Understanding and Designing Health IT for Persons With Disabilities

Key Finding and Impact:

Health information communication for individuals with disabilities is multidimensional and includes conversations about support, disclosure, advocacy, and logistics. Informed changes to content, functionality, interfaces, and technology platforms increases health IT usability and usefulness for individuals with disabilities.

As individuals become more involved in the self-management of their healthcare needs, consumer health IT is increasingly tied to patient outcomes and engagement. It is well documented that people with disabilities face inequities when accessing healthcare, including consumer health IT. Little has been done, however, to address these disparities. To capture the needs of all patient populations, health IT design must be inclusive of individuals who face barriers to accessing healthcare, including those with physical, cognitive, and sensory disabilities.

Identifying the unique needs for disabled individuals.

“Research has shown that the impact of someone’s disability is changeable…and can be addressed, in part, through design.”
- Dr. Rupa Valdez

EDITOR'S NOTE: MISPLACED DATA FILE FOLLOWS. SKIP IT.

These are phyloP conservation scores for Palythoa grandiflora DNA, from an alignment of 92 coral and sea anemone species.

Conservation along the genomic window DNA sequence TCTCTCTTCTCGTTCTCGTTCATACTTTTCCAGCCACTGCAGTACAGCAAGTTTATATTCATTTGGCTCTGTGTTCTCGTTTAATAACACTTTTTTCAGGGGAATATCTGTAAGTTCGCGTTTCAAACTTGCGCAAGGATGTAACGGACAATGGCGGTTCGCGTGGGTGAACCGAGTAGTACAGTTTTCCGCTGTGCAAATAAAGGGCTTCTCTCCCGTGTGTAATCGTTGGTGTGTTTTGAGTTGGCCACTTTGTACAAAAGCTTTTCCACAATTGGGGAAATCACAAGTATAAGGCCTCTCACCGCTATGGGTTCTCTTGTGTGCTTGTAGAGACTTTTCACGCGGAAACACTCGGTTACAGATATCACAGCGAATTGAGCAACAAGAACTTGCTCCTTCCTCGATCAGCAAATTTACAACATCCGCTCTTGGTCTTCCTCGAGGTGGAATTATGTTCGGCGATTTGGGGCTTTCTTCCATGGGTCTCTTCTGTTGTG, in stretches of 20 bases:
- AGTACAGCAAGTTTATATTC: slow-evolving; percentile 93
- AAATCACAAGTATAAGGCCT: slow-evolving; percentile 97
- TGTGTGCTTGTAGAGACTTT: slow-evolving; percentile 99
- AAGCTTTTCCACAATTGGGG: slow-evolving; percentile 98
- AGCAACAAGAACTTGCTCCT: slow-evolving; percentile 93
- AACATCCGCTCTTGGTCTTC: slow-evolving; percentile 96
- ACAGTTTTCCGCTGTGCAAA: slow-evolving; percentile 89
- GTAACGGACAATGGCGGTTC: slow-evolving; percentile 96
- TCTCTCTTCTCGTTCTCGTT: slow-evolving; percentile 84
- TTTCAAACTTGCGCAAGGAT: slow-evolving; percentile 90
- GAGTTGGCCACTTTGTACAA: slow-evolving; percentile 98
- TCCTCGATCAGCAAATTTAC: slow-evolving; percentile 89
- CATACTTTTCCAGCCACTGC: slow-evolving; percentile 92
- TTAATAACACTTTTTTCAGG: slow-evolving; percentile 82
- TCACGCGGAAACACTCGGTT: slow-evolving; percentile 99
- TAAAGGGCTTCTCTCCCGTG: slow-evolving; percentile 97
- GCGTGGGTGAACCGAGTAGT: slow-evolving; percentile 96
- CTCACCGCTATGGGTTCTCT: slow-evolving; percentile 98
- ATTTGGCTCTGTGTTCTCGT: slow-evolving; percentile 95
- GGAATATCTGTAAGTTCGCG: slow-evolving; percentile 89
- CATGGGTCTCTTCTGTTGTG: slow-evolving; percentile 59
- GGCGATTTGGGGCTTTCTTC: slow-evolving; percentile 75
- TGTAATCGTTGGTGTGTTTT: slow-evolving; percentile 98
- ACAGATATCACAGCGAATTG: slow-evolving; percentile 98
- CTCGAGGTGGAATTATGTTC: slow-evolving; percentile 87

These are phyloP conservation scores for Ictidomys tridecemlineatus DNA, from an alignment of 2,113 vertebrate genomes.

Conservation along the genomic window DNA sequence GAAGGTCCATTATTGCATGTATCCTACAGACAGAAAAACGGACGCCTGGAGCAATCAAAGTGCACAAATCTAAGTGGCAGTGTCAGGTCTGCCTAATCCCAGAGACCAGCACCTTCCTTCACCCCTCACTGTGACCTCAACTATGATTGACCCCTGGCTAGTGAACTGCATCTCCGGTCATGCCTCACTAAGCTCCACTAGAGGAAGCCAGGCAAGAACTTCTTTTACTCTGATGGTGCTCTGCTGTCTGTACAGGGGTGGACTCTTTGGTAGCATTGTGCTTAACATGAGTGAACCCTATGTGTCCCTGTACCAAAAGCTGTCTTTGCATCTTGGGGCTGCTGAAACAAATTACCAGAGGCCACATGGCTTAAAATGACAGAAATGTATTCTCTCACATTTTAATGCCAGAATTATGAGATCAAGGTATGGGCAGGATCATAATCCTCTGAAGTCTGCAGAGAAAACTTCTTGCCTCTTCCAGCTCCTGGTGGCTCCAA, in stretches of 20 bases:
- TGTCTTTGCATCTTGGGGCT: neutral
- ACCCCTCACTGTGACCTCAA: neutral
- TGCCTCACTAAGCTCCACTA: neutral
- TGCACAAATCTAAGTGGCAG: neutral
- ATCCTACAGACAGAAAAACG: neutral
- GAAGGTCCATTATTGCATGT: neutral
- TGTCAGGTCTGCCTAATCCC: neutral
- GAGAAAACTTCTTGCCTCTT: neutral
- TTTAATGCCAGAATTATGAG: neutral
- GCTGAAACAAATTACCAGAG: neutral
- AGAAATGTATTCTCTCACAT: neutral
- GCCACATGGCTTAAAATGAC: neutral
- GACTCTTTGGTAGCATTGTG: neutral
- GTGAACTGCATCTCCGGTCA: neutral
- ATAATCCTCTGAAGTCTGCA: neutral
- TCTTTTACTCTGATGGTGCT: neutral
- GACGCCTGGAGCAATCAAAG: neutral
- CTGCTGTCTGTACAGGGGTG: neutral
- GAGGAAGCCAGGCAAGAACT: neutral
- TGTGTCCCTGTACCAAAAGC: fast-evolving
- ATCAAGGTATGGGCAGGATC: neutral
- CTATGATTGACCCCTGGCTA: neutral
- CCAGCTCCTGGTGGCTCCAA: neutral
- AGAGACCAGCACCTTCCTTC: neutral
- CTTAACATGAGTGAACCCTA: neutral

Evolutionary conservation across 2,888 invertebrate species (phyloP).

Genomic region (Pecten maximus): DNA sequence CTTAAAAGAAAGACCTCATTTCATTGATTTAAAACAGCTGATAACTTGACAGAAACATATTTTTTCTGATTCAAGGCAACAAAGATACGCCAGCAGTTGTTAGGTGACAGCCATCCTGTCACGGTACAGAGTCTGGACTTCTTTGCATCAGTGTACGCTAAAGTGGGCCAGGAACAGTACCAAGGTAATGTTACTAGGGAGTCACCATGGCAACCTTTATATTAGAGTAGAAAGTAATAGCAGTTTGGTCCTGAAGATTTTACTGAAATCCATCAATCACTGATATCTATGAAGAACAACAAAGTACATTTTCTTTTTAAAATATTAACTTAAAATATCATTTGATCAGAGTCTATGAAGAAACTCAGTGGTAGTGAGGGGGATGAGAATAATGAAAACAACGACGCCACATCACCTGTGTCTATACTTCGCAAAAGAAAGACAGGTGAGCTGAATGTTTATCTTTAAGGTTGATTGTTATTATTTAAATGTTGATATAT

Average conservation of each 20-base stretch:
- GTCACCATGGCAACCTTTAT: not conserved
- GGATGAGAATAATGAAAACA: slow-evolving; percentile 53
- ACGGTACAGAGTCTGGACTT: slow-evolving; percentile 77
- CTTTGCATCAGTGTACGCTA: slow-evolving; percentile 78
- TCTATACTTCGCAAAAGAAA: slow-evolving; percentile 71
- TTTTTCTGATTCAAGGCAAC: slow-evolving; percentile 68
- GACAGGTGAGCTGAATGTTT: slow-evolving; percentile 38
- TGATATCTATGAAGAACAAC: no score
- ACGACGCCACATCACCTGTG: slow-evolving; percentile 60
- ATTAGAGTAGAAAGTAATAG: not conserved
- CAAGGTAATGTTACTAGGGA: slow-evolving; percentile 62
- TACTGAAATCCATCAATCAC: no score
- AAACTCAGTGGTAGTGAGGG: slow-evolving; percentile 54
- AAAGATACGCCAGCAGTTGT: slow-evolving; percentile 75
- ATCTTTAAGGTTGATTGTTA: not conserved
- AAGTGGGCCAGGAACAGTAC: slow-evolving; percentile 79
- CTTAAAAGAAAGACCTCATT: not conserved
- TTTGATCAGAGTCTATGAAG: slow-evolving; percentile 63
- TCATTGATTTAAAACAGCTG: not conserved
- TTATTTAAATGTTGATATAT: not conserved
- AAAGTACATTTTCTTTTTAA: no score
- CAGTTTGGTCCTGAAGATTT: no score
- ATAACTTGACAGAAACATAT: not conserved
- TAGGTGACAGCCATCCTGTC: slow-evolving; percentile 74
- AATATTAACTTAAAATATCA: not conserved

Dr. Rupa Valdez and her University of Virginia-based research team aimed to improve access to health IT for individuals with disabilities. Dr. Valdez studied how this population communicated health information within their social networks and the challenges they encountered when accessing health IT. Individuals discussed necessary supports, conversations about how much information to disclose and to whom, statements about one’s disability and their rights as a person with a disability, and how their disability impacted their health communication and decision making. Using this information, she was then able to identify which communication characteristics and health IT features needed to be evaluated to guide the design of health IT responsive to the needs of individuals with disabilities. Dr. Valdez emphasizes that the needs of this population must be considered early and often in the design process; health IT developers should view individuals with disabilities as partners in health IT design and not make assumptions about the experiences, needs, and preferences of their customers.

Encouraging patient-centered health IT.

Dr. Valdez recommends that providers and healthcare administrators consider the patient’s limitations when selecting or implementing technology. Her research suggests that the role of patients and the general public, as advocates for change, will be crucial in encouraging health equity and enforcing disability rights in the future.

Research Details